That is what the Woodsman does. He uses radio to broadcast his evil lullaby: “This is the water, and this is the well. Drink full, and descend. The horse is the white of the eyes, and dark within.” Darkly rhythmic, which just enough biblical undertones to strike dread into anyone’s heart, the passage is as opaque as the Woodsman’s origins. And equally creepy.

I’m going to leave this episode unrated until we find out—in two weeks!—if this is what the rest of the season is going to be like. If it sucks, we’ll look back at this as the sign we should have understood. If it’s awesome, we can pat ourselves on the back for being so artsy and open-minded.

And in the meantime, we can shudder in horror when we think about the Woodsmen.

Josie Kafka is a full-time cat servant and part-time rogue demon hunter. (What's a rogue demon?)

10 comments:

TheShadowKnows said...

My interpretation was that the atomic bomb had indeed ripped open some sort of hole between dimensions, allowing what I call the "Space Hoboes" (although I like "Woodsmen" as well) to get through. Also it appeared that a demon resembling the one that appeared in the box in the first episode came across. The demon was seemingly vomiting eggs, and I believe the idea was that the frog-bug that hatched and was swallowed by the girl came from one of those eggs. So at this point I'm going to assume the frog-bug was a possessing spirit (like "Bob") and that the "Hobo" knocked people in the town out so they could become hosts for similar frog-bugs/possessing spirits.

Or something along those lines.

Josie Kafka said...

I wanted to call them "Vagrants of Death" and was sad to realize they were credited as Woodsmen.

I agree that the eggs are significant, but it's not clear how. The young boy and girl don't seem to be the Palmers, for instance. So what is the significance of the girl's possession? Is it an illustrative vignette and nothing more, or part of a mythology that will affect future episodes?

Mark Greig said...

I am looking forward to and absolutely dreading this episode with equal measure.

TheShadowKnows said...

"I am looking forward to and absolutely dreading this episode with equal measure."

I hope you're not prone to seizures.

(Seriously, there should have been a warning at the beginning of the episode.)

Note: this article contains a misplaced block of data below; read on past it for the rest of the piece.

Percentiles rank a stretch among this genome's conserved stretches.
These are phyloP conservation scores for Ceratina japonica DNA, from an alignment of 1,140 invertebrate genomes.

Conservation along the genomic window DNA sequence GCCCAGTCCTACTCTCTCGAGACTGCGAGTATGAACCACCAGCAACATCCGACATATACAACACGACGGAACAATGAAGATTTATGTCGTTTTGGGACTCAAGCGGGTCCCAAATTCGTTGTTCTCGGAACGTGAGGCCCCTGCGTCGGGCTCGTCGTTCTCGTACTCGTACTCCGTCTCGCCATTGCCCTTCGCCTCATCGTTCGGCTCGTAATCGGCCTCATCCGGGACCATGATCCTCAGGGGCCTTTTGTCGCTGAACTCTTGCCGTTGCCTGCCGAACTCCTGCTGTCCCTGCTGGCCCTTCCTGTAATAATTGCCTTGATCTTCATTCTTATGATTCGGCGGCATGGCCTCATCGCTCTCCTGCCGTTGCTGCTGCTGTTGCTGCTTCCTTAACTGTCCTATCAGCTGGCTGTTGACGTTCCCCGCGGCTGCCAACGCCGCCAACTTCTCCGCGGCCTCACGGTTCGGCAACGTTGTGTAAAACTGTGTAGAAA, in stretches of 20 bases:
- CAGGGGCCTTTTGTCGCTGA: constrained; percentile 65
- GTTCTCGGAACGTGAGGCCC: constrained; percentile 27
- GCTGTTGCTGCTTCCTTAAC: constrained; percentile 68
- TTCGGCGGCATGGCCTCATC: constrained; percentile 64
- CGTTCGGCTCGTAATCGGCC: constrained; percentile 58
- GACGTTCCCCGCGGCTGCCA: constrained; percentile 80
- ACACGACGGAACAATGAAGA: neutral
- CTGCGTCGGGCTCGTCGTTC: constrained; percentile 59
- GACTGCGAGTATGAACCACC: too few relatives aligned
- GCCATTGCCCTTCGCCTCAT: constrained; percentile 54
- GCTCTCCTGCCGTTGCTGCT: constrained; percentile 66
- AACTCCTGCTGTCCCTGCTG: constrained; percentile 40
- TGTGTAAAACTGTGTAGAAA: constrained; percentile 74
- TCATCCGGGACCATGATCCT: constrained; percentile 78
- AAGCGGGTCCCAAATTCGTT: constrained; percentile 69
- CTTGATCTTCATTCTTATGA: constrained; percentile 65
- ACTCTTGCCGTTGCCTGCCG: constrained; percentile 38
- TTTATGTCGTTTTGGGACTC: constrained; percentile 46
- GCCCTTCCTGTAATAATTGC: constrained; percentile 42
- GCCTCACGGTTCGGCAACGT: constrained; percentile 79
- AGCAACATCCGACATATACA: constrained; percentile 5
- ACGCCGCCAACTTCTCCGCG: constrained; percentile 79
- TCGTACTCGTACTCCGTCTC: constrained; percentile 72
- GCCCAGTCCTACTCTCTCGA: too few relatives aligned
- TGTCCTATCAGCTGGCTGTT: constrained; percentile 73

Mark Greig said...

Okay, so I've finally seen it and it was not nearly as confusing as I thought it would be. I don't claim to understand all of it, but I think I have a pretty good idea at what Lynch and Frost were getting at. At least I think I do.

What I still don't get is how a small town bar like the Roadhouse manages to get bands like the Nine Inch Nails to perform?

Josie Kafka said...

The Roadhouse has the same booking manager as The Bronze.

Mark Greig said...

Does it also have those flower shaped things made from onions?

Josie Kafka said...

Yes, because Spike and Andrew work as fry cooks in the back.

TheShadowKnows said...

My wife and her best friend were big fans of the original run of the show when they were in high school. After this episode, her friend sent her an email that said, "Maybe I don't really like David Lynch. Maybe I just thought I did when I was fifteen."

Bet she keeps watching anyway.

Docnaz said...

I already know how the rest of the season is going be. Awesome. For me, the measure of a good movie or television episode is how much I think about it after watching it. This episode affected me deeply. I can't begin to understand it all. I never read the Mark Frost book. But this is a show that is not so much for entertaining as it is for experiencing. It is abstraction versus realism. Twin Peaks is the same now as it was then. It is like nothing else on television. Today, there are many shows like the original Twin Peaks. At the time it came out, there was nothing like it. Going into this, I thought I wanted the old Twin Peaks. Now, I know I am getting exactly what I wanted.